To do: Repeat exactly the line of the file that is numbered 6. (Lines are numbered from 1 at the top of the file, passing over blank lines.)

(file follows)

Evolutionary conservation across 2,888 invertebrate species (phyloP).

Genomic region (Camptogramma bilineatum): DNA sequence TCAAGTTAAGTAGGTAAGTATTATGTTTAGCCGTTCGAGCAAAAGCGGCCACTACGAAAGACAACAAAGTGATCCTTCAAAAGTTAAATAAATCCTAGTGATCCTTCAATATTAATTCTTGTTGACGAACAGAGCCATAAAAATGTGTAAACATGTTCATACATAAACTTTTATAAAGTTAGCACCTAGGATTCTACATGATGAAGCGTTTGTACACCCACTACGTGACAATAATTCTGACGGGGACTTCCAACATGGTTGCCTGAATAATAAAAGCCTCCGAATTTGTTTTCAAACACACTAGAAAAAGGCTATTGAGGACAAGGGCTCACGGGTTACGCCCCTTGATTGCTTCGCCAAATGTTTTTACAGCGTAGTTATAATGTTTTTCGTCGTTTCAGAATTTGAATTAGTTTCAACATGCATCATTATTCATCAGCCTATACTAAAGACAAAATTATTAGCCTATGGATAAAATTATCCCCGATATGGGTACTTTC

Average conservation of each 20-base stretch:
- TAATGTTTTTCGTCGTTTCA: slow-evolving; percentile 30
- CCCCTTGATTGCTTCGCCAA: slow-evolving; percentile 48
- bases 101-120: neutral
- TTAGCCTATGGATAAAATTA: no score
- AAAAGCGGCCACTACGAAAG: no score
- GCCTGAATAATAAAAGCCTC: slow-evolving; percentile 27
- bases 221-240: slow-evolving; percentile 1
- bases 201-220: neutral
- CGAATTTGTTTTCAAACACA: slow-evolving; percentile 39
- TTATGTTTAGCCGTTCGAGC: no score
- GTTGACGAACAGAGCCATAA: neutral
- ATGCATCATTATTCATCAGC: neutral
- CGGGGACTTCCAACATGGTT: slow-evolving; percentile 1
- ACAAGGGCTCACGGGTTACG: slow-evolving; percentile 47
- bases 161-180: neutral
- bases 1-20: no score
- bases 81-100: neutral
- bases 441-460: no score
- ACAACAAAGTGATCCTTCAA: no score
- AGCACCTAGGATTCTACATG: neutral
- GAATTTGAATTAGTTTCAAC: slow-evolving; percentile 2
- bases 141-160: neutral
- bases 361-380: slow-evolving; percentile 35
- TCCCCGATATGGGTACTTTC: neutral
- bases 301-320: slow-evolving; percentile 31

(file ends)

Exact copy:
- bases 101-120: neutral